Talent often surfaces when you aren't really expecting it.
Last summer, I came across the work of a young Brazilian photographer named Luisa Dörr while I was browsing Instgram. I had never heard of her, but with all great photographs, it’s the image that captivates me, not the name of the photographer. The first picture that caught my eye was of a young girl, in a hot pink tank top, staring at the camera. It was striking—a sincere and poetic portrait.
I was instantly lured down the magical scroll of @luisadorr's feed. There were countless images of women of all ages against ethereal yet raw landscapes. Natural light, lovely tone, each one a studied composition. The pictures were incredibly consistent. In her bio line she had written "All photos made with the iPhone." I tracked her down immediately.
Around the same time, in light of Hillary Clinton’s historic campaign, I had been working on the conceptual stages of FIRSTS, an ambitious multimedia project that would showcase women who have broken glass ceilings in every field. They would span decades of experience, from Mo’ne Davis, then 15, who was the first girl to pitch a shut-out in the Little League World Series, to Madeleine Albright, the first woman to become Secretary of State, to Aretha Franklin, the first woman inducted into the Rock & Roll Hall of Fame (nevermind her contribution of "R-E-S-P-E-C-T" to all womankind...). And Clinton herself, though it would ultimately not be for the "first" most of America had originally imagined.
The work I saw in Luisa’s Instagram feed synched with the vision. I knew from the cohesive feel of her feed—and her interest in women as subjects—that she could thread a portfolio. What I couldn't know was how well she would use her iPhone in unimaginably small windows of time—sometimes just five minutes to capture cover portraits of some of the most important women in the world. It’s hard to know how even the most experienced talent will wring art from such pressure. Luisa succeeded and exceeded.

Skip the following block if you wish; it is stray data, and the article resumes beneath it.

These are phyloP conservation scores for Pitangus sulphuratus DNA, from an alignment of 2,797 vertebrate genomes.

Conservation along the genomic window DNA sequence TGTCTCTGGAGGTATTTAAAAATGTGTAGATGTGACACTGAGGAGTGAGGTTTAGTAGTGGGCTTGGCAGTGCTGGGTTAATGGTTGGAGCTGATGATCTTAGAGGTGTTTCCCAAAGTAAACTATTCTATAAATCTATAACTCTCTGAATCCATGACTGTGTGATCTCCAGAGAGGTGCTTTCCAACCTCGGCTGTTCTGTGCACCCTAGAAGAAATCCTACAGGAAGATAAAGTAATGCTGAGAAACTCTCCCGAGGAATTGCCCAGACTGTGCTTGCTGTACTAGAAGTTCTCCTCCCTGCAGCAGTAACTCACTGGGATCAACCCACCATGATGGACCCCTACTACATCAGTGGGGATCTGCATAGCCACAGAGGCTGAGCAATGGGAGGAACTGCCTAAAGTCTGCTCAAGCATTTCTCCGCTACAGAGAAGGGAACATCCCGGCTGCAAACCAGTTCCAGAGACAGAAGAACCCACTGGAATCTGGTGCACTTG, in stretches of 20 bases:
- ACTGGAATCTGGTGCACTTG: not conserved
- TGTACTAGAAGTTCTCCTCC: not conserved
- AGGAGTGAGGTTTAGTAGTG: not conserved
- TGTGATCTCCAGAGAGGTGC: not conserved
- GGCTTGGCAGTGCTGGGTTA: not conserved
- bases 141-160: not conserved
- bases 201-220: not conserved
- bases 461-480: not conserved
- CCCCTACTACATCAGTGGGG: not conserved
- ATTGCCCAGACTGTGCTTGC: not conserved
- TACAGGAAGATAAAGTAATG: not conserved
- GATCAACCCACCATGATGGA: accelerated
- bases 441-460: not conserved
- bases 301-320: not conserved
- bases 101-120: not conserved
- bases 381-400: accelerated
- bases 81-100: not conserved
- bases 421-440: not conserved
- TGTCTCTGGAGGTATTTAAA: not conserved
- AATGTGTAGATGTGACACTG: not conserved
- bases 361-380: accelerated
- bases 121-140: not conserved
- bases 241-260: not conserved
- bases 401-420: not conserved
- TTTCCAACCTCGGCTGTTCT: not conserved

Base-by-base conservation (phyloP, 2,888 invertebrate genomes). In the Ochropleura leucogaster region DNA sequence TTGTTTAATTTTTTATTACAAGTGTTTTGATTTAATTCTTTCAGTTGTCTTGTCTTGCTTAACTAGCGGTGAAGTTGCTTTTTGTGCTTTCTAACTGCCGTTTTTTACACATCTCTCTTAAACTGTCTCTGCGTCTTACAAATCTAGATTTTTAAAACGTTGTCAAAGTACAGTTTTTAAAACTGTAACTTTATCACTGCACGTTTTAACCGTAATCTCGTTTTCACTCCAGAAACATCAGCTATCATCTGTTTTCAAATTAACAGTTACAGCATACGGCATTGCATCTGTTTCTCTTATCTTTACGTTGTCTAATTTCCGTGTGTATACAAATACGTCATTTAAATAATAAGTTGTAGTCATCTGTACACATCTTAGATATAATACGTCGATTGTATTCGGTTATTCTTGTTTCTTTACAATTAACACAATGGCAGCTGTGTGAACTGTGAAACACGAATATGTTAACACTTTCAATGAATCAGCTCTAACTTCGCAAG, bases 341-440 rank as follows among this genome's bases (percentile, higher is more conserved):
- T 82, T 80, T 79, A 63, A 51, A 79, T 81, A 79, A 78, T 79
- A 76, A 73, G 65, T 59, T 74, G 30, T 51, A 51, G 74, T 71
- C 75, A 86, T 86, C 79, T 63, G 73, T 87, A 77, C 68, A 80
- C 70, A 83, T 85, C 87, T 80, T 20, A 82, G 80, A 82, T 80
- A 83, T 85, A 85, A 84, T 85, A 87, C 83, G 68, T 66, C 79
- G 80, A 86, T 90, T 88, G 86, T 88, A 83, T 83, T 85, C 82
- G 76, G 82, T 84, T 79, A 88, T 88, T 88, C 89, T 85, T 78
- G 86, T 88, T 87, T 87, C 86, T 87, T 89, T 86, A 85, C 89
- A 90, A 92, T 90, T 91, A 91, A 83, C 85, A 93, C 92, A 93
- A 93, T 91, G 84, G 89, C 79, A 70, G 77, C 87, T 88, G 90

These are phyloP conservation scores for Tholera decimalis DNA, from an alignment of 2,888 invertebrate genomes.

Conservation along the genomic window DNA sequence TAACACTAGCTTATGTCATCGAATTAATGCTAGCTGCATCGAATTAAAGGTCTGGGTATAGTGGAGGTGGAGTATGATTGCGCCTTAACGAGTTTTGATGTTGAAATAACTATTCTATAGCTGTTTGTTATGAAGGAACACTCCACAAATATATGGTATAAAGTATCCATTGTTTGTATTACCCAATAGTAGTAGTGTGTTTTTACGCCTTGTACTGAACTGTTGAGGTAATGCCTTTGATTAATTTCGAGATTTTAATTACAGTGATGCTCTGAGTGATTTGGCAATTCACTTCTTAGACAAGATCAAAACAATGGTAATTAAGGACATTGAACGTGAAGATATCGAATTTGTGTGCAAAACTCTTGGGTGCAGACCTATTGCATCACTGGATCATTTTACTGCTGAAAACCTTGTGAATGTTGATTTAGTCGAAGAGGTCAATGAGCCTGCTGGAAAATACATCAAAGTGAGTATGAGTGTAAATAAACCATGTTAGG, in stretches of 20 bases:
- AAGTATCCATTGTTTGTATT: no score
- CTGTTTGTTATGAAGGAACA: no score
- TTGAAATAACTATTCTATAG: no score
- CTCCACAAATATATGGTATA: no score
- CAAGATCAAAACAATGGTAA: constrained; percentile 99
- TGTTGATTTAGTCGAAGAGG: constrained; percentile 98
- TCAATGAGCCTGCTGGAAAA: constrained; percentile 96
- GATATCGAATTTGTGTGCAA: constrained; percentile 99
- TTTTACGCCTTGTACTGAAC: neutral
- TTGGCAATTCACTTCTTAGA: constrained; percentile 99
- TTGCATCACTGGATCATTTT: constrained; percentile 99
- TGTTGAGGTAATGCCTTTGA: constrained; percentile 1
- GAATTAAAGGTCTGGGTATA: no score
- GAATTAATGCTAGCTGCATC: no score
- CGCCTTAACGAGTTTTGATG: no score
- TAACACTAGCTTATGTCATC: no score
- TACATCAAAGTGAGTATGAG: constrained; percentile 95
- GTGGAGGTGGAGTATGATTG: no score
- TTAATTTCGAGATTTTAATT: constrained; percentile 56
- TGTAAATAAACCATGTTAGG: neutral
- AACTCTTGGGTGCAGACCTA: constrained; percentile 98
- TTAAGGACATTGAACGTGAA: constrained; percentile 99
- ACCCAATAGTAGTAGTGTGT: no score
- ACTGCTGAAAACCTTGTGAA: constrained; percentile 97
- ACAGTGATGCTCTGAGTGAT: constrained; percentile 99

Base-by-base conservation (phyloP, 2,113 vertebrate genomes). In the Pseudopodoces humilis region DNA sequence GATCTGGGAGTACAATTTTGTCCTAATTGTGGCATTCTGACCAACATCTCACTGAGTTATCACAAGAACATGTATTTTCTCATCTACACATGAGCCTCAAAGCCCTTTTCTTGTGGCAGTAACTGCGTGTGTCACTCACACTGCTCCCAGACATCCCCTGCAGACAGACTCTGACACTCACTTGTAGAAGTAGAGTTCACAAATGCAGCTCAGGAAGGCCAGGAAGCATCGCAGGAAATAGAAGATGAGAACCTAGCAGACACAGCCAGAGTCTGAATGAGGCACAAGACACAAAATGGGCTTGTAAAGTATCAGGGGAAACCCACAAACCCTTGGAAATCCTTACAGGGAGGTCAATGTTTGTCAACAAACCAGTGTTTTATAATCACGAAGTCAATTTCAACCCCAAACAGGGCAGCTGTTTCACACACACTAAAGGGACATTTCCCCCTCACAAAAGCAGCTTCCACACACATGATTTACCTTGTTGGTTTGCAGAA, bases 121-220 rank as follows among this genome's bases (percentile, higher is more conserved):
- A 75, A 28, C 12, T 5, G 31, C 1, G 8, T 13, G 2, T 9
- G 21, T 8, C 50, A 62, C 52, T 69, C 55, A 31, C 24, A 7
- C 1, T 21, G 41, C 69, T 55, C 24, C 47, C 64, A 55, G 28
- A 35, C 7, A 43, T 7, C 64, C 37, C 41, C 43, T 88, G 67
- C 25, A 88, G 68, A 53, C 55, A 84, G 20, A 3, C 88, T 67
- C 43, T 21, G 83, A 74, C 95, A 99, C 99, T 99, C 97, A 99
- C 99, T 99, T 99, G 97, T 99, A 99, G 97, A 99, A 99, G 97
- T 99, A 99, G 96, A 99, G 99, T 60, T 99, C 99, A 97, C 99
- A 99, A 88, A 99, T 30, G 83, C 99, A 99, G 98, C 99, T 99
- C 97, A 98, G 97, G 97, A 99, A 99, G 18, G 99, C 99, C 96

Last September, Luisa arrived in New York City with no more than a tiny suitcase and a tinier iPhone. She stayed with her cousin in New Jersey between portrait sessions that began in Michigan and took her through Florida, New York, Washington D.C., New Jersey, Colorado, California, North Carolina , Texas, Connecticut, Washington and Minnesota.
Many of the women Luisa photographed—Oprah Winfrey, Hillary Clinton, Aretha Franklin, Serena Williams, among others—have been photographed throughout their careers by some of the greatest photographers in the world. And most photo shoots involve a photographer with multiple lighting assistants, production assistants and crews of helpers.
As Luisa told me in our interview, which you can read here, many of them were disarmed by her stripped-down, bare-bones process. The iPhone has become so ubiquitous in our culture, so essential to the way we are communicating, that our subjects, I think, were at first surprised that something so basic was being used for something as singular as a portrait for TIME. But such a universal tool in fact became a refreshing and equalizing force for each session. It enabled the shoots to be much more about the “act” of portrait-making—the gestures, the eyes, what even the most subtle body language can reveal about a person.
As she traversed the country over the past year, this project became a panoply of firsts for Luisa, too: her first assignment for TIME. Her first trip across the United States. Her first cover. (Her first 12, in fact.) And in doing so, Luisa became another example of what we want this project to demonstrate: women doing their very best, and being seen by the world.
Kira Pollack is the Director of Photography and Visual Enterprise at TIME.